Distribution is worldwide in soil. The prevalence of cryptococcosis has been increasing over the past 20 years for many reasons, including the increase meningitis guidelines 2016 pdf incidence of AIDS and the expanded use of immunosuppressive drugs. Often there is also silent dissemination throughout the brain when meningitis is present. Cryptococcosis is often fatal, even if treated.
As of 2009 there were globally approximately 958,000 annual cases and 625,000 deaths within three months after infection. This may be due to rare exposure and high pathogenicity, or to unrecognised isolated defects in immunity, specific for this organism. Dependent on the infectious syndrome, symptoms include fever, fatigue, dry cough, headache, blurred vision, and confusion. Symptom onset is often subacute, progressively worsened over several weeks. Blood cultures may be positive in heavy infections.
Unusual morphological forms are rarely seen. A new cryptococcal antigen LFA was FDA approved in July 2011. Cryptococcosis of lung in patient with AIDS. AIDS before the onset of symptomatic meningitis. Cryptococcal antigen screen and preemptive treatment with fluconazole is cost saving to the healthcare system by avoiding cryptococcal meningitis. What is effective preemptive treatment is unknown, with the current recommendations on dose and duration based on expert opinion.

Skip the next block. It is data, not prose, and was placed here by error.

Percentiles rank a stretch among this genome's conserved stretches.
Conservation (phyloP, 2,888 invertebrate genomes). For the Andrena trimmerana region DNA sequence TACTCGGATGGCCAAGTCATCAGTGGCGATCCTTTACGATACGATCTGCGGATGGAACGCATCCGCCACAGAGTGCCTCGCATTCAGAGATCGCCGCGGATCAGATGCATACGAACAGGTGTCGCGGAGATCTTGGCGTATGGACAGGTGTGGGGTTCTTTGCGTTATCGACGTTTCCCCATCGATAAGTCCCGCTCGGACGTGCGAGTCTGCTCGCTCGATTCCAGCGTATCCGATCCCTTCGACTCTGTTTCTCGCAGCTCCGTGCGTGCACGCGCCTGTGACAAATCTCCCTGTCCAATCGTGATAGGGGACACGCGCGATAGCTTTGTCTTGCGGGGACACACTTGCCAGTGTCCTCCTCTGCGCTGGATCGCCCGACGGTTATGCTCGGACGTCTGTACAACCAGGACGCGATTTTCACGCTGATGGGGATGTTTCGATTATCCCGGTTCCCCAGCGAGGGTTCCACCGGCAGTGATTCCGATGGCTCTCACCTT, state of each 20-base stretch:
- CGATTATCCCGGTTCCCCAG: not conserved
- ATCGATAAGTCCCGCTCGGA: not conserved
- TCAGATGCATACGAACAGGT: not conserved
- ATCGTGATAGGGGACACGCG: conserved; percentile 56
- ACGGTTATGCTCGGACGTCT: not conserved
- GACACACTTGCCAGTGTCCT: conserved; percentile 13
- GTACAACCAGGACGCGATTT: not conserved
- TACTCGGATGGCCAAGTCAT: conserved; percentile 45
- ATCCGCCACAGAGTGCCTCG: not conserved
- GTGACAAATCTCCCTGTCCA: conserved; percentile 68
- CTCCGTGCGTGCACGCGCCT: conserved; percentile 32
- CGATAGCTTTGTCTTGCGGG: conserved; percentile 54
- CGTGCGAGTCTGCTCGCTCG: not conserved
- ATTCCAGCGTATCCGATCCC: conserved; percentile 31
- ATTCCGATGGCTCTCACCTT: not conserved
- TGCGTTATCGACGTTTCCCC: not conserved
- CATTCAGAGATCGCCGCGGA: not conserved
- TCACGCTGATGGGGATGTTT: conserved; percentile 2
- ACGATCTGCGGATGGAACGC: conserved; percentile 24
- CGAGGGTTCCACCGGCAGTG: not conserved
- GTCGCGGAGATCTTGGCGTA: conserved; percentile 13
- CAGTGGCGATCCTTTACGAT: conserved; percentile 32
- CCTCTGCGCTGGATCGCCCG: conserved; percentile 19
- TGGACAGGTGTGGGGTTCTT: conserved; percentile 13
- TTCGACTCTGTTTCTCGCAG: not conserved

Treatment options in persons without HIV-infection have not been well studied. 8 weeks used with secondary prophylaxis with fluconazole thereafter. The decision on when to start treatment for HIV appears to be very different than other opportunistic infections. A Cochrane review also supports the delayed starting of treatment until crytococcosis starts improving with antifungal treatment. Several weeks or even months into appropriate treatment, there can be deterioration with worsening meningitis symptoms and progression or development of new neurological symptoms.
CSF culture is sterile, and there is no increase in CSF cryptococcal antigen titre. The increasing inflammation can cause brain injury or be fatal. The mechanism behind IRIS in cryptococcal meningitis is primarily immunologic. With reversal of immunosuppression, there is paradoxical increased inflammation as the recovering immune system recognises the fungus.
In severe IRIS cases, treatment with systemic corticosteroids has been utilized – although evidence-based data are lacking. Cryptococcosis is also seen in cats and occasionally dogs. It is the most common deep fungal disease in cats, usually leading to chronic infection of the nose and sinuses, and skin ulcers. Cats may develop a bump over the bridge of the nose from local tissue inflammation.
Cryptococcosis is most common in dogs and cats but cattle, sheep, goats, horses, wild animals, and birds can also be infected. Soil, fowl manure, and pigeon droppings are among the sources of infection. University of Maryland Medical Center. Tripathi K, Mor V, Bairwa NK, Del Poeta M, Mohanty BK. Hydroxyurea treatment inhibits proliferation of Cryptococcus neoformans in mice.